Belgium: RFID passports containing sensitive information discovered to be unencrypted, and encrypted ones are easy to decypher

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A team of cryptography researchers discovered that around 720,000 passports issued by Belgium between late 2004 and July 2006 are not encrypted and the sensitive material they contain, including the holder's signature and photograph, could be read using a commercial RFID chip reader held 10 centimetres away, reported Belgian website Rue 89 on 6 June 2007.

The Crypto Group team of Louvain University made the discovery as they were trying to crack the encryption that supposedly protected the European Union RFID-chip passports, without their attempts giving rise to any reaction, until they realised that the passports' RFID chips lacked any cryptographic encryption.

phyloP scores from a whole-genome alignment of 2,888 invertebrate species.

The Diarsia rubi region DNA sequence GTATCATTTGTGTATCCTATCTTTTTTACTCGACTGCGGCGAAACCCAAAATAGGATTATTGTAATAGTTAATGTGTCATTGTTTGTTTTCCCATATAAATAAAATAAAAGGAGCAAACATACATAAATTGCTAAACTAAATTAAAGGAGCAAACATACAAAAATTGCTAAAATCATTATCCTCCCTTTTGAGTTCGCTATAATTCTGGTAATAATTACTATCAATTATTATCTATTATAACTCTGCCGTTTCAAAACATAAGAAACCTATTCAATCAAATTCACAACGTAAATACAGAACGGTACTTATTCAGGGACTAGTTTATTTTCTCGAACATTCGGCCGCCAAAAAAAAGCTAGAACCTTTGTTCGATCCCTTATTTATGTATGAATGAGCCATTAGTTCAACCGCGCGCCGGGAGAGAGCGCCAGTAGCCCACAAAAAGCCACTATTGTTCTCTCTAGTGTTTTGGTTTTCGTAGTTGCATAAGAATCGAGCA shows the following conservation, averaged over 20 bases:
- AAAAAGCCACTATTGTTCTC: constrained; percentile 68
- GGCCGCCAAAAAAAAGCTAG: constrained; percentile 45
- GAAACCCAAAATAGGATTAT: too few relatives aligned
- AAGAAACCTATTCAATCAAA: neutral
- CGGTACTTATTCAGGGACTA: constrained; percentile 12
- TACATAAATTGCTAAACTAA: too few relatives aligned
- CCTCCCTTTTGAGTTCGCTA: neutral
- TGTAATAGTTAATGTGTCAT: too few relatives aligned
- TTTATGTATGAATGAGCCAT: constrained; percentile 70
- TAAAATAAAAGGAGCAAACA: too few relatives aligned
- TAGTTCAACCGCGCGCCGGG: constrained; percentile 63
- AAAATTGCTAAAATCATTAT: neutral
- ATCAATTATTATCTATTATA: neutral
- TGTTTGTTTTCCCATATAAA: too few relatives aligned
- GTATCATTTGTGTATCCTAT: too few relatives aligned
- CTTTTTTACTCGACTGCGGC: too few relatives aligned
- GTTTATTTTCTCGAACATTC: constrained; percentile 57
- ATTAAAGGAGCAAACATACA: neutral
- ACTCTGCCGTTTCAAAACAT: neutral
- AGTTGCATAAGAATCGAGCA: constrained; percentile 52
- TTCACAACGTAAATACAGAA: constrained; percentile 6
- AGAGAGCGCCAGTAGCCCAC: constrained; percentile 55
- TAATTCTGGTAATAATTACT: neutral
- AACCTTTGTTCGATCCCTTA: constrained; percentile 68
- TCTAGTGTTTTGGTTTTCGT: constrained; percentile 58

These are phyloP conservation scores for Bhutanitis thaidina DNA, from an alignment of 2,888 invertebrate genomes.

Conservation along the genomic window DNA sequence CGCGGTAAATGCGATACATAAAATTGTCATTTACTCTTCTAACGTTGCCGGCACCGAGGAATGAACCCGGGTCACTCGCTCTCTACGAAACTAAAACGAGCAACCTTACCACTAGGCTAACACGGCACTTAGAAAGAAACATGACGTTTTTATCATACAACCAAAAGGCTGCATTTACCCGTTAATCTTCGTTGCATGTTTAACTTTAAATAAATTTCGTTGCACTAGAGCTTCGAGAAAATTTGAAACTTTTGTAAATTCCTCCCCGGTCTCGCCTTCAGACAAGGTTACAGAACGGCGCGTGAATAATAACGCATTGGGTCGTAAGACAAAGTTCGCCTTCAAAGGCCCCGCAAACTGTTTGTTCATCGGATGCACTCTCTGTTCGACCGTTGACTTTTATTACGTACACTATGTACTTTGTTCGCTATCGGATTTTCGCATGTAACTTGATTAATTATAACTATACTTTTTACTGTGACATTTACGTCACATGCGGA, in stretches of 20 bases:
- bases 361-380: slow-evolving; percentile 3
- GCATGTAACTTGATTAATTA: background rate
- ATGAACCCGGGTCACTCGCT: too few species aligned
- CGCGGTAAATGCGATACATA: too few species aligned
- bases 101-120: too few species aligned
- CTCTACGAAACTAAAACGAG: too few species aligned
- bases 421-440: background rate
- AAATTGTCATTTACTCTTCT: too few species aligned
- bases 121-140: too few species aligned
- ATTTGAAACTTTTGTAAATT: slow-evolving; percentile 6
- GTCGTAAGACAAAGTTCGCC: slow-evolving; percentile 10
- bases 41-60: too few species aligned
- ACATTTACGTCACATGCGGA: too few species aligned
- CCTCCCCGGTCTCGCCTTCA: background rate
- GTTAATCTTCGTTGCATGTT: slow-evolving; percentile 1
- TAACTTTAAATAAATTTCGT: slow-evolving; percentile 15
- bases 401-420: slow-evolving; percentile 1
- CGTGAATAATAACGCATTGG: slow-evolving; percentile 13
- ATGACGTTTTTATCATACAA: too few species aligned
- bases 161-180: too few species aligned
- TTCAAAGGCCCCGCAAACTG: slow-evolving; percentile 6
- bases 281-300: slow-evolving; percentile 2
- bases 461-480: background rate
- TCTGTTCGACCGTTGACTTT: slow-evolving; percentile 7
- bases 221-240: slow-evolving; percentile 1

The same team also ran tests on the passports issued after July 2006, whose RFID chip is protected by a key based on a passport's issue and expiry date, and its serial number. The researchers were easily able to lower the possible combinations for a serial number (two letters and six numbers) to 24,000 after a preliminary cross checking of sequences of numbers with time breaks between issue dates. They estimate that it would take an average of half an hour to check these possibilities, whose number could be lowered through a more detailed examination, at a rate of 400 attempts per minute.

"Les passeports belges cryptés comme des passoires", Rue 89, 6.6.2007; available at: -belges-cryptes-comme-des-passoires 

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